Peter Schwartz, The Wrong Heaven The Right Hell

I am typically not one for comedy cds or performances. For the most part, they were a let down and a considerable waste of time. So, I was apprehensive about The Wrong Heaven, The Right Hell by Peter Schwartz. I dig his writing and particularly his art, so I gave it a try.

Over the 33 tracks (that to my knowledge are all voiced by Peter), I laughed embarrasingly loud a bunch of times and there are a few classic lines …

Maybe I gotta work it like a Payless,” from Spider Pink Elephant Trip. This was one of the many lines that I only partially understood, mostly not, but after a 2nd or 3rd listen found it pretty damn funny.

“The Lion’s Den” is my favorite story of the CD, awesome from start to end. Here are two mystery lines for you to ponder … neither are what you think.
“We did the respectful … we waited.”
“It almost seemed like it was a prejudice or something.”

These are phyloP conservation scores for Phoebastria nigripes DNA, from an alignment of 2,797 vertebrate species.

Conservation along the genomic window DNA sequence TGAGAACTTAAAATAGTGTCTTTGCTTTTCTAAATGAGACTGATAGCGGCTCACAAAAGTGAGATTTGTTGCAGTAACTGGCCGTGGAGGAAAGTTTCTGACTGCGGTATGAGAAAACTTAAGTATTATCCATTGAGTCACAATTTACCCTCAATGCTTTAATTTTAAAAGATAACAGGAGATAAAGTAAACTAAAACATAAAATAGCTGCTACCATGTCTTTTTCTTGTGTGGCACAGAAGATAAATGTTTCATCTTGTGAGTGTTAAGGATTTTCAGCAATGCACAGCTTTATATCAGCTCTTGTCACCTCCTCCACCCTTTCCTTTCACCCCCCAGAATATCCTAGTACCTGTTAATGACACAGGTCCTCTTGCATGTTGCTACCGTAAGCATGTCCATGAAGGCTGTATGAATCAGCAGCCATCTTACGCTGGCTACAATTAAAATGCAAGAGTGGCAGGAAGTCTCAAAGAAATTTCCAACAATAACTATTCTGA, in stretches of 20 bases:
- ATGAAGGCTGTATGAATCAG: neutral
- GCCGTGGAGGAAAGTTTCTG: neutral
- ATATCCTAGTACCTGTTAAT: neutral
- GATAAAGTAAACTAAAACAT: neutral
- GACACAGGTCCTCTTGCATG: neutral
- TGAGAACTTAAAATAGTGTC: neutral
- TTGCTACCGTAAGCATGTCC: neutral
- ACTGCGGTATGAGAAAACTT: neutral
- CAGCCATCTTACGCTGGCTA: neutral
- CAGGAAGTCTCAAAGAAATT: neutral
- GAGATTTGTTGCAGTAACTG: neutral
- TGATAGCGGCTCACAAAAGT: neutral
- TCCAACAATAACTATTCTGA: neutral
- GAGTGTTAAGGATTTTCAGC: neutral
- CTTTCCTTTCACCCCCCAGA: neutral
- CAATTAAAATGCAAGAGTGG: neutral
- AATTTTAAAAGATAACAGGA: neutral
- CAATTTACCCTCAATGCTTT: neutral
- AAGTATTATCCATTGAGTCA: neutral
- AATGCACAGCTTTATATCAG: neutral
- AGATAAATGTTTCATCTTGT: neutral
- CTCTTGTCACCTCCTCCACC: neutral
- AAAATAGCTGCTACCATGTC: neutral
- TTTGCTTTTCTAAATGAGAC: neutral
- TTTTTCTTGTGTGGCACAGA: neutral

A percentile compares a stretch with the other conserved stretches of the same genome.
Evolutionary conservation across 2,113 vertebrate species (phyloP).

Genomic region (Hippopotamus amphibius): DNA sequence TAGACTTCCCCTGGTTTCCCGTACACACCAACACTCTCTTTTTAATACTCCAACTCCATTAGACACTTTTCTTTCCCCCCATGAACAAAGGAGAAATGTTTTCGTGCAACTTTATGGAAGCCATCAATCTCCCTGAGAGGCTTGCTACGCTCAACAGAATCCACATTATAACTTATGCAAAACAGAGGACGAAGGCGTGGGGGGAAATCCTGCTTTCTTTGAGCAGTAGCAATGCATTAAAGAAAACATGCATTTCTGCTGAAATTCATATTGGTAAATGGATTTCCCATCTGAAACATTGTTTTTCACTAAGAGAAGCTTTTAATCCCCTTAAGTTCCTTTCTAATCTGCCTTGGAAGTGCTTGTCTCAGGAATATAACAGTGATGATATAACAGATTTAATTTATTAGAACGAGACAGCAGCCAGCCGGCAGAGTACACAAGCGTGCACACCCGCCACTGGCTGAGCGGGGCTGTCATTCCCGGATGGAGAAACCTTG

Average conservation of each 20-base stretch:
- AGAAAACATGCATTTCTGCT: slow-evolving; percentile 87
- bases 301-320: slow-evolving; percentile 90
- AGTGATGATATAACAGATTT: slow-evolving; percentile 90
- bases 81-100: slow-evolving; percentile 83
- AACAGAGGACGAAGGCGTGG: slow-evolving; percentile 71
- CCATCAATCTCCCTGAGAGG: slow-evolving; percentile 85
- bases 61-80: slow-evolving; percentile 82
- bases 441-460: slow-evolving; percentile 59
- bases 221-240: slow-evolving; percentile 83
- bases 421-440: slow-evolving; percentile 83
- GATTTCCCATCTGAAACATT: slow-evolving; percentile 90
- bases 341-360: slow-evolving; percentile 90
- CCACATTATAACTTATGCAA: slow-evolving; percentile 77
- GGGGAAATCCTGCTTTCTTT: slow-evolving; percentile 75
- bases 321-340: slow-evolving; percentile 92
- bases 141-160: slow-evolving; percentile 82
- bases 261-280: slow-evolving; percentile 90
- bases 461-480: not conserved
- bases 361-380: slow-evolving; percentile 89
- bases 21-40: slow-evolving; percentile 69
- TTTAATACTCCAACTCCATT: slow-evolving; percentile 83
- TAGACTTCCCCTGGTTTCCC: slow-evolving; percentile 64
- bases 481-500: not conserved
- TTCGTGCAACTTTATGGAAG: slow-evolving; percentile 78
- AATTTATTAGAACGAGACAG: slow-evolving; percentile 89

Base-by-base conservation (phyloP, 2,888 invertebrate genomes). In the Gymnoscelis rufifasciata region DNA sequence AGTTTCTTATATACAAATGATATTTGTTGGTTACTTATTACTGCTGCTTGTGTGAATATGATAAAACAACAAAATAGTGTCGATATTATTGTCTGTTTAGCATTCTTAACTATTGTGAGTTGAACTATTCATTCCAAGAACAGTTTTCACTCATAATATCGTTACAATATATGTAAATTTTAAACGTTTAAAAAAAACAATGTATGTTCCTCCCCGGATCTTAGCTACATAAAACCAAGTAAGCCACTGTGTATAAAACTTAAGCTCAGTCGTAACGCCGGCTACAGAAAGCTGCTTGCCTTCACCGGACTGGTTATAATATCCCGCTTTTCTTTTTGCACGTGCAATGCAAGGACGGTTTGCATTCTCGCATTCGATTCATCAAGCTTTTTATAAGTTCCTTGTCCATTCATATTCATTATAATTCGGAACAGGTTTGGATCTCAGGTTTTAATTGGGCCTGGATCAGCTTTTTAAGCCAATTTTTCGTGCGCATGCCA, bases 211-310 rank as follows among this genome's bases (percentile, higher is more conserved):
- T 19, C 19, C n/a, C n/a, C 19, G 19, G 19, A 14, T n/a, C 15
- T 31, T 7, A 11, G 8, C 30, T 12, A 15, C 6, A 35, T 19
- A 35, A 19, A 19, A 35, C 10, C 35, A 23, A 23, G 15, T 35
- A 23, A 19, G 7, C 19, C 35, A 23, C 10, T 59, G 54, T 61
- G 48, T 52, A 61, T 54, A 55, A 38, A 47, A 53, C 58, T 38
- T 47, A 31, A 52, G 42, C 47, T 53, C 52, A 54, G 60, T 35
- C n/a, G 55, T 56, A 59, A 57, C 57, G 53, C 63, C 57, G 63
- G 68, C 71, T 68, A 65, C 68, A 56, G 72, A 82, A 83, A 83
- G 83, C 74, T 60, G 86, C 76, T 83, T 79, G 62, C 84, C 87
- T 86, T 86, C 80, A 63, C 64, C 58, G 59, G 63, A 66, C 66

Some other reviews, and you can learn more/can buy at Paper Hero Press.

Here’s what people have been saying about PETER SCHWARTZ and his poetry, prose, art, and comedy:

The first time I met Peter Schwartz I was scheduled to follow him at a reading and he went from reciting poetry to belting out a quite emotional rendition of “Amazing Grace”. My first thought was, what a f**ker, I’m supposed to follow that? My second thought though was this guy may be a f**ker, but he’s definitely my kind of f**ker and I need to get to know him. What has since transpired are a series of e-mails that have confirmed my initial suspicions. Peter Schwartz is a funny, talented, pop-culture spewing dude who is maybe just a little f**ked-up. He is also someone you need to know…Peter himself, is wonderful and heavy, in love with words and endlessly searching to make better sense of confinement and loss and their impact on his life.”
– Ben Tanzer, author of You Can make Him Like YouThis American Life, and My Father’s House.

“Peter Schwartz’s poems collect our hard-won confessions, our fragile constructions, our temporary homes and our more permanent losses, but not for the purpose of hoarding them away. Instead, Schwartz organizes these obsessions into new structures–complex and beautiful poems–inviting us to experience their transformations.”
– Matt Bell, author of How They Were Found, and The Collectors.

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About blpawelek

Dad, hiker, writer.
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